In a thrilling finish, the Toronto Raptors managed an impressive 120-116 victory over the Washington Wizards on the road. It was Toronto’s second overtime game in as many nights and its fourth contest in five nights. Given the circumstances, you have to commend this team’s ability to overcome fatigue and pick up the W. Leading the way for the Dinos was Kyle Lowry, who chipped in 23 points on 8-15 shooting. DeMar DeRozan is rapidly returning to pre-injury form, and contributed 15 points, 10 rebounds and seven assists. Aside from its backcourt, the Raps saw incredible defensive output from the tandem of Patrick Patterson and Amir Johnson. The big men came up clutch down the stretch, including a series of back-to-back blocks at the end of regulation which prevented a Washington lead. We should also acknowledge the fact that Toronto surrendered a 21 point lead and only pulled away in the final seconds of overtime. But it’s forgivable- the Wiz are a talented and energetic squad capable of deadly runs. I think I speak on behalf of all Raptor fans when I say: let’s take the win and move on. Here’s our post-game report card:
Aside from DeRozan and Lowry, Lou Williams put up 19 points on 50% shooting from the field. While his shot selection is still questionable at times (including the final shot in regulation), the reserve guard made key buckets in the later moments to keep his team alive. Additionally, Patterson recorded a solid 16 points to cap off a productive night on both ends of the floor. Overall, Toronto demonstrated smart ball distribution and offensive awareness. We saw a number of extra passes on the perimeter and good looks in the paint from the starting five. Oh, and the team somehow morphed into a collective Ray Allen in the first half on 11-18 shooting from beyond the arc. Seriously, it was unreal. The Raps came back to Earth in the second half (0-8 from three) but it was really their defensive woes which narrowed the gap.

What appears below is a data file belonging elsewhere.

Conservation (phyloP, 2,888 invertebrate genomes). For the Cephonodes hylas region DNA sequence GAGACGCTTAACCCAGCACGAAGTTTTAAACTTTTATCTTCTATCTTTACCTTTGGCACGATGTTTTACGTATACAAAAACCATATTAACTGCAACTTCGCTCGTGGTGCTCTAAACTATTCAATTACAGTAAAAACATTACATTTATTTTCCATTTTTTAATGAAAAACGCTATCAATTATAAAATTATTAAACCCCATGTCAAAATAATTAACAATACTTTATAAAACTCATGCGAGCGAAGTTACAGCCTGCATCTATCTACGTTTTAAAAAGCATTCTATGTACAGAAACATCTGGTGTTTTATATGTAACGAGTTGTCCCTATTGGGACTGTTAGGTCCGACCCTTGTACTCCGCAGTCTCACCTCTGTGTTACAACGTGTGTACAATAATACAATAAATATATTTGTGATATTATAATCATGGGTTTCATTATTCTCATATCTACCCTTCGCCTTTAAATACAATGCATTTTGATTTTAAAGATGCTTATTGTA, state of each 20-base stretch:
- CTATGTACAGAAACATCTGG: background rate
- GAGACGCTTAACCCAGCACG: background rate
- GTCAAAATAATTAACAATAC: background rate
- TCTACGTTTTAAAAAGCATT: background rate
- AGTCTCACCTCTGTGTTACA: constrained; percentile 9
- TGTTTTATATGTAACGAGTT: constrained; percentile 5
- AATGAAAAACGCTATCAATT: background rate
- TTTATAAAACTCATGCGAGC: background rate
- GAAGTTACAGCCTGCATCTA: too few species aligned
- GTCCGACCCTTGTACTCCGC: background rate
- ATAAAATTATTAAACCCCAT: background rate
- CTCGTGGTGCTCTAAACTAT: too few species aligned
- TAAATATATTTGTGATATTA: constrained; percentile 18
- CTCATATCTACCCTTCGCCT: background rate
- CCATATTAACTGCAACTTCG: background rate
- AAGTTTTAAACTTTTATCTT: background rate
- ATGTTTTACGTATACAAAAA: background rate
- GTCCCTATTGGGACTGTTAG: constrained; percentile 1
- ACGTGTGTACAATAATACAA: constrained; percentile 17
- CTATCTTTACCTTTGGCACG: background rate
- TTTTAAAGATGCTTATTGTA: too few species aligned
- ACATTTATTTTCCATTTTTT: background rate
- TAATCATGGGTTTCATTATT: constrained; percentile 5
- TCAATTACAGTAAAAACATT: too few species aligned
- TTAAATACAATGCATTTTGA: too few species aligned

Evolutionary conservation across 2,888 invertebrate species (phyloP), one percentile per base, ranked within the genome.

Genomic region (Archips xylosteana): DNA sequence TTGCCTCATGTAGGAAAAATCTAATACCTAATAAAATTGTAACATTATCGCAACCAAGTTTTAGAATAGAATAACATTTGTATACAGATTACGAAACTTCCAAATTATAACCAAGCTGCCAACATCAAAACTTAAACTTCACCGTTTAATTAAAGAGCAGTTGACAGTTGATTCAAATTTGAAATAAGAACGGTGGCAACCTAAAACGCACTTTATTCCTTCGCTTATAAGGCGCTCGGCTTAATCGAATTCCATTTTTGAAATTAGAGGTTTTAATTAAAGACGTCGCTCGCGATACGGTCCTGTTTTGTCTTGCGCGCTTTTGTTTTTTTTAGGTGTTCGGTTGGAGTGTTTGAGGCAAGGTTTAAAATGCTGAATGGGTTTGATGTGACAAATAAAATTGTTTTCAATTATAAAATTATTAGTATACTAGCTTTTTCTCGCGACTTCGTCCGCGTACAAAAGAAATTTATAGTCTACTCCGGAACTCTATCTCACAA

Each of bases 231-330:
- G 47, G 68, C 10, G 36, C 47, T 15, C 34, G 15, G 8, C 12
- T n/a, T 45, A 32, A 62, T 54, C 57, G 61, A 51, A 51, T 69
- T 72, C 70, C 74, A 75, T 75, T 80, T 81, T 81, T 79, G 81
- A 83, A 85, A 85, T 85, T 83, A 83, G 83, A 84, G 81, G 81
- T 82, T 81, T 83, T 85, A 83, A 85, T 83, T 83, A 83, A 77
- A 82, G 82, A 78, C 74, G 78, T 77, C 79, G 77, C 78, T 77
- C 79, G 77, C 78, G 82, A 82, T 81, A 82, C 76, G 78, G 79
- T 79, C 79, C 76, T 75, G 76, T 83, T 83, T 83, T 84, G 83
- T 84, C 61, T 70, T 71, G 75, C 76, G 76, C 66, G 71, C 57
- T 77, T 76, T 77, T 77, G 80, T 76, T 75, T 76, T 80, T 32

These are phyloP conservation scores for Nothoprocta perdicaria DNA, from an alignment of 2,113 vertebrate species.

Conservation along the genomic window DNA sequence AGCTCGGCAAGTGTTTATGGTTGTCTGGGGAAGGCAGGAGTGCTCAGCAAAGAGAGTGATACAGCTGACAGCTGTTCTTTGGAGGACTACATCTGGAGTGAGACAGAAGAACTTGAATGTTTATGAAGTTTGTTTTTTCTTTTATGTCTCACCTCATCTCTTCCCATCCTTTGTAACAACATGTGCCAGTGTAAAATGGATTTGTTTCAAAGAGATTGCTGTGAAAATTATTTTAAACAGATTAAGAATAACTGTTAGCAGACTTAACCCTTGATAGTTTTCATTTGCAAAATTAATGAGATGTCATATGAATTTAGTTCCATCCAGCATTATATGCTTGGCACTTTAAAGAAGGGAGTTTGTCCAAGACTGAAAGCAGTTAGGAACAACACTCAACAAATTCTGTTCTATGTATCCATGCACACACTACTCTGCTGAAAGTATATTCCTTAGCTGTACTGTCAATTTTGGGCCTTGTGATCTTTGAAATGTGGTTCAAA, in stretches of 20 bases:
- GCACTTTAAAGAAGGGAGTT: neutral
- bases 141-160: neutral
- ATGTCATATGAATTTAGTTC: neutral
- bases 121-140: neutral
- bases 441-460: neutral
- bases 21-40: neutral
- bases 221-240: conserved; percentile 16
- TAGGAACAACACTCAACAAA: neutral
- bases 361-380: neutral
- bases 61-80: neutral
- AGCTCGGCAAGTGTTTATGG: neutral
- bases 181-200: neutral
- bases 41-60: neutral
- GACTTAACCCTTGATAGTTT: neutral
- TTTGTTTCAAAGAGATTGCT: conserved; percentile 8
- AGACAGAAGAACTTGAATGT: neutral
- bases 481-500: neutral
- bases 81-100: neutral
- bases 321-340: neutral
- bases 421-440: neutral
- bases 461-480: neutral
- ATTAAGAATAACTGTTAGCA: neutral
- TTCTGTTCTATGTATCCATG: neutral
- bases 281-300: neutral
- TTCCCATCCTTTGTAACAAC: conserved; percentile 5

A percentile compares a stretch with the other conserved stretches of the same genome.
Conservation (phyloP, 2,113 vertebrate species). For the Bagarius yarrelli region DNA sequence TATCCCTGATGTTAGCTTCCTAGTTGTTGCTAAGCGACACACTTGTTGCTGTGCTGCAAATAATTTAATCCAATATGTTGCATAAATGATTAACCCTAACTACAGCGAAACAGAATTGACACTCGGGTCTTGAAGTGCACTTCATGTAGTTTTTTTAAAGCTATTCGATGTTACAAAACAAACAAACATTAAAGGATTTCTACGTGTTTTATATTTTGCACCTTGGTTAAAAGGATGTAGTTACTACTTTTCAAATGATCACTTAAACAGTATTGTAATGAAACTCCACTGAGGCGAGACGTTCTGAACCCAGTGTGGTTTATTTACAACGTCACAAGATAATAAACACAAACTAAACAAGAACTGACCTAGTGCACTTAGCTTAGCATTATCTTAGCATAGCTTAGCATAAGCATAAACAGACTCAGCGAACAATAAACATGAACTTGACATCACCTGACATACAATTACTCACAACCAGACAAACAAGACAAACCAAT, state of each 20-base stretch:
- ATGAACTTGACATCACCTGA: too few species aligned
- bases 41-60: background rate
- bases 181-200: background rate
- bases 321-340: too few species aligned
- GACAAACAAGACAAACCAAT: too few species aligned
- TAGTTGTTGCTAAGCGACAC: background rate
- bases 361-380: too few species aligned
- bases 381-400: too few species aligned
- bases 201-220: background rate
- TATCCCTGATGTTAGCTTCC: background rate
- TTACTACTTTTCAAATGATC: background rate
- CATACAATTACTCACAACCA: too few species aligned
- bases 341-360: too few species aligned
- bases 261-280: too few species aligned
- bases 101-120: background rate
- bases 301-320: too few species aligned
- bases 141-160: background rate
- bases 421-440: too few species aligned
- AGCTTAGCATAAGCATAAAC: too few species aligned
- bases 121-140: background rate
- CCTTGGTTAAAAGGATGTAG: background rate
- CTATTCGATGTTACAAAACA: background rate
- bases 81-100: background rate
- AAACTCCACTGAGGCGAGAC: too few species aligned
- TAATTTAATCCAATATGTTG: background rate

John Wall is an defensive nightmare. The star guard’s ability to coast down the floor and drive with ease is bewildering at times. Paired with fellow standout Bradley Beal, the two combined for 54 points on 17-33 shooting. There was much chatter pre-game concerning the exciting matchups at all positions for this game, including Matt Devlin vs Wale (which did not come to fruition).
In all seriousness, Washington was equally fueled by its dynamic backcourt and tenacious frontcourt. The Raps did an outstanding job of stopping their opponent’s fast-paced offense through three quarters but basically fell apart in the last 12 minutes of regulation. In fact, a 16 point lead was erased as the visitors were outscored 31-15 in the fourth. This can be attributed to the iso dominance of Wall and a heartbreaking performance from eternal enemy Paul Pierce. The aging veteran drilled an inhuman three to tie the game up before overtime was declared. In summation, the problem of the night is a lack of help D on the drive and foul trouble. Jonas Valanciunas fouled out after playing just 17 minutes and his team committed nine personal fouls in the (supposed) final frame.
The Wizards won the battle of the boards 40-34. Key contributors for Toronto include DeRozan, Johnson and Patterson. Conversely, ex-Raptor/Kardashian (low-blow, I know) Kris Humphries pulled down a monstrous 14 rebounds in 30 minutes of action. The scrappy big man always has a chip on his shoulder when matched up against the Raps. The squad could definitely do a better job of securing boards, but it didn’t appear to be a glaring weakness in this particular contest.
Game Ball: Patrick Patterson
Patterson really showed out in his hometown and against his college teammate Wall. Ignoring the productive statline, 2Pat contributed his PATented three-point shooting which stretches the floor and creates space for offensive magic. The emerging big man was a source of hustle and leadership throughout the game and Raptor fans should be immensely grateful for his nightly presence.